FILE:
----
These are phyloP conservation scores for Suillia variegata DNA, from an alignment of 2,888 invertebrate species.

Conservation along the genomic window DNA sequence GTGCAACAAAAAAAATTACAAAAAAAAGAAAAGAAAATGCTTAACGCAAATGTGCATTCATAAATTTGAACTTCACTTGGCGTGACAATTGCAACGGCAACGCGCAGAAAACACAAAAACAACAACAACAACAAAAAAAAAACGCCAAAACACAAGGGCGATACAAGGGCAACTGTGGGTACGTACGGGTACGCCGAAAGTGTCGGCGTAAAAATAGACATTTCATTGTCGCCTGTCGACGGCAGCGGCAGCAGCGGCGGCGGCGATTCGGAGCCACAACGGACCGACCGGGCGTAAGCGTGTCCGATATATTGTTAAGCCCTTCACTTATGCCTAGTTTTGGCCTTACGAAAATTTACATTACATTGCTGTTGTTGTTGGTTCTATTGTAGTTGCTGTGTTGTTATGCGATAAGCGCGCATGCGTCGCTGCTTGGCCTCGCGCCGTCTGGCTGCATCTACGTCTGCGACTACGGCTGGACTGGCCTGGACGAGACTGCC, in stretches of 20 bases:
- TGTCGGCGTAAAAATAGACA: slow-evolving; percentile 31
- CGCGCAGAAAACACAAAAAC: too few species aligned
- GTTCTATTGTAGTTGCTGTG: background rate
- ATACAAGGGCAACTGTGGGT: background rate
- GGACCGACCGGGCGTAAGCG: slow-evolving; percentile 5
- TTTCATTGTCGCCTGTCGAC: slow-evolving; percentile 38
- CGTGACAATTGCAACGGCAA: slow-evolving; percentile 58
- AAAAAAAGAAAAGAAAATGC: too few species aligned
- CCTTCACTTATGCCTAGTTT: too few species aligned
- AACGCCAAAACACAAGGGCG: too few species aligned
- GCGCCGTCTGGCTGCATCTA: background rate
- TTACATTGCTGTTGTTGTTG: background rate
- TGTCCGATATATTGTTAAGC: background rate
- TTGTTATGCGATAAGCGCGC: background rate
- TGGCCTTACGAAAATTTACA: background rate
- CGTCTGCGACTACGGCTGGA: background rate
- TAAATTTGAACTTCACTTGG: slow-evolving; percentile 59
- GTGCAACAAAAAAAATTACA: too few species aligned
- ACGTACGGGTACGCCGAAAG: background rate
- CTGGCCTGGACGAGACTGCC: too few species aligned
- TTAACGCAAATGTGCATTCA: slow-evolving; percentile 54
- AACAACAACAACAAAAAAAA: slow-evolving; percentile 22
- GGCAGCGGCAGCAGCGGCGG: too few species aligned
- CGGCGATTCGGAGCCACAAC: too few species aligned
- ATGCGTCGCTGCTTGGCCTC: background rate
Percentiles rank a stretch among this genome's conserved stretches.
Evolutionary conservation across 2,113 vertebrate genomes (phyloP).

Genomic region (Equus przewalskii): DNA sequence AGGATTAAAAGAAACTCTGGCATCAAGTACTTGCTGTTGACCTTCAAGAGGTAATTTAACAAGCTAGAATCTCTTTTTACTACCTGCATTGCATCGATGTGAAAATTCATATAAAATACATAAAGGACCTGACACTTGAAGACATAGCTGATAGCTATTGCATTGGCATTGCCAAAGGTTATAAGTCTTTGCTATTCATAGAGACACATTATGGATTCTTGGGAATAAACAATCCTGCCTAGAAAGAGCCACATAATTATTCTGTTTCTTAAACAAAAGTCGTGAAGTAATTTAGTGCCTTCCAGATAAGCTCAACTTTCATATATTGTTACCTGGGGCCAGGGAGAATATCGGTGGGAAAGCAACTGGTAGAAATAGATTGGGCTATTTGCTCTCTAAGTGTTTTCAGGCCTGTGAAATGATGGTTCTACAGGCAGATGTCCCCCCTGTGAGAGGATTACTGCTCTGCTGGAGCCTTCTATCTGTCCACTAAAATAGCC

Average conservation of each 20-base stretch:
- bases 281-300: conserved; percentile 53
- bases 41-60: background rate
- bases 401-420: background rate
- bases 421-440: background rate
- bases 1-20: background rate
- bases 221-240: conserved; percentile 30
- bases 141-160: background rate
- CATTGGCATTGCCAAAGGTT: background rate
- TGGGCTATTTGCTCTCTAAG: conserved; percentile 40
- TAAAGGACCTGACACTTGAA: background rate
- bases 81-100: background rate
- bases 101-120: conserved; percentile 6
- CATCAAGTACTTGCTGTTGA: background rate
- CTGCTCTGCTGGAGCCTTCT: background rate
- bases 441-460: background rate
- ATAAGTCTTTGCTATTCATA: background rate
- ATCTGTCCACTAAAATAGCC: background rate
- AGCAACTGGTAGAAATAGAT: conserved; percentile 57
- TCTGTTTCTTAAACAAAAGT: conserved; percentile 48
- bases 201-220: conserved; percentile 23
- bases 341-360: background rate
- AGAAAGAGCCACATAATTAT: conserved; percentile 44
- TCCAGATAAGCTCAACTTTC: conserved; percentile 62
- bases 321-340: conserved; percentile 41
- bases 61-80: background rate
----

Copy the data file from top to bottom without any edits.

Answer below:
These are phyloP conservation scores for Suillia variegata DNA, from an alignment of 2,888 invertebrate species.

Conservation along the genomic window DNA sequence GTGCAACAAAAAAAATTACAAAAAAAAGAAAAGAAAATGCTTAACGCAAATGTGCATTCATAAATTTGAACTTCACTTGGCGTGACAATTGCAACGGCAACGCGCAGAAAACACAAAAACAACAACAACAACAAAAAAAAAACGCCAAAACACAAGGGCGATACAAGGGCAACTGTGGGTACGTACGGGTACGCCGAAAGTGTCGGCGTAAAAATAGACATTTCATTGTCGCCTGTCGACGGCAGCGGCAGCAGCGGCGGCGGCGATTCGGAGCCACAACGGACCGACCGGGCGTAAGCGTGTCCGATATATTGTTAAGCCCTTCACTTATGCCTAGTTTTGGCCTTACGAAAATTTACATTACATTGCTGTTGTTGTTGGTTCTATTGTAGTTGCTGTGTTGTTATGCGATAAGCGCGCATGCGTCGCTGCTTGGCCTCGCGCCGTCTGGCTGCATCTACGTCTGCGACTACGGCTGGACTGGCCTGGACGAGACTGCC, in stretches of 20 bases:
- TGTCGGCGTAAAAATAGACA: slow-evolving; percentile 31
- CGCGCAGAAAACACAAAAAC: too few species aligned
- GTTCTATTGTAGTTGCTGTG: background rate
- ATACAAGGGCAACTGTGGGT: background rate
- GGACCGACCGGGCGTAAGCG: slow-evolving; percentile 5
- TTTCATTGTCGCCTGTCGAC: slow-evolving; percentile 38
- CGTGACAATTGCAACGGCAA: slow-evolving; percentile 58
- AAAAAAAGAAAAGAAAATGC: too few species aligned
- CCTTCACTTATGCCTAGTTT: too few species aligned
- AACGCCAAAACACAAGGGCG: too few species aligned
- GCGCCGTCTGGCTGCATCTA: background rate
- TTACATTGCTGTTGTTGTTG: background rate
- TGTCCGATATATTGTTAAGC: background rate
- TTGTTATGCGATAAGCGCGC: background rate
- TGGCCTTACGAAAATTTACA: background rate
- CGTCTGCGACTACGGCTGGA: background rate
- TAAATTTGAACTTCACTTGG: slow-evolving; percentile 59
- GTGCAACAAAAAAAATTACA: too few species aligned
- ACGTACGGGTACGCCGAAAG: background rate
- CTGGCCTGGACGAGACTGCC: too few species aligned
- TTAACGCAAATGTGCATTCA: slow-evolving; percentile 54
- AACAACAACAACAAAAAAAA: slow-evolving; percentile 22
- GGCAGCGGCAGCAGCGGCGG: too few species aligned
- CGGCGATTCGGAGCCACAAC: too few species aligned
- ATGCGTCGCTGCTTGGCCTC: background rate
Percentiles rank a stretch among this genome's conserved stretches.
Evolutionary conservation across 2,113 vertebrate genomes (phyloP).

Genomic region (Equus przewalskii): DNA sequence AGGATTAAAAGAAACTCTGGCATCAAGTACTTGCTGTTGACCTTCAAGAGGTAATTTAACAAGCTAGAATCTCTTTTTACTACCTGCATTGCATCGATGTGAAAATTCATATAAAATACATAAAGGACCTGACACTTGAAGACATAGCTGATAGCTATTGCATTGGCATTGCCAAAGGTTATAAGTCTTTGCTATTCATAGAGACACATTATGGATTCTTGGGAATAAACAATCCTGCCTAGAAAGAGCCACATAATTATTCTGTTTCTTAAACAAAAGTCGTGAAGTAATTTAGTGCCTTCCAGATAAGCTCAACTTTCATATATTGTTACCTGGGGCCAGGGAGAATATCGGTGGGAAAGCAACTGGTAGAAATAGATTGGGCTATTTGCTCTCTAAGTGTTTTCAGGCCTGTGAAATGATGGTTCTACAGGCAGATGTCCCCCCTGTGAGAGGATTACTGCTCTGCTGGAGCCTTCTATCTGTCCACTAAAATAGCC

Average conservation of each 20-base stretch:
- bases 281-300: conserved; percentile 53
- bases 41-60: background rate
- bases 401-420: background rate
- bases 421-440: background rate
- bases 1-20: background rate
- bases 221-240: conserved; percentile 30
- bases 141-160: background rate
- CATTGGCATTGCCAAAGGTT: background rate
- TGGGCTATTTGCTCTCTAAG: conserved; percentile 40
- TAAAGGACCTGACACTTGAA: background rate
- bases 81-100: background rate
- bases 101-120: conserved; percentile 6
- CATCAAGTACTTGCTGTTGA: background rate
- CTGCTCTGCTGGAGCCTTCT: background rate
- bases 441-460: background rate
- ATAAGTCTTTGCTATTCATA: background rate
- ATCTGTCCACTAAAATAGCC: background rate
- AGCAACTGGTAGAAATAGAT: conserved; percentile 57
- TCTGTTTCTTAAACAAAAGT: conserved; percentile 48
- bases 201-220: conserved; percentile 23
- bases 341-360: background rate
- AGAAAGAGCCACATAATTAT: conserved; percentile 44
- TCCAGATAAGCTCAACTTTC: conserved; percentile 62
- bases 321-340: conserved; percentile 41
- bases 61-80: background rate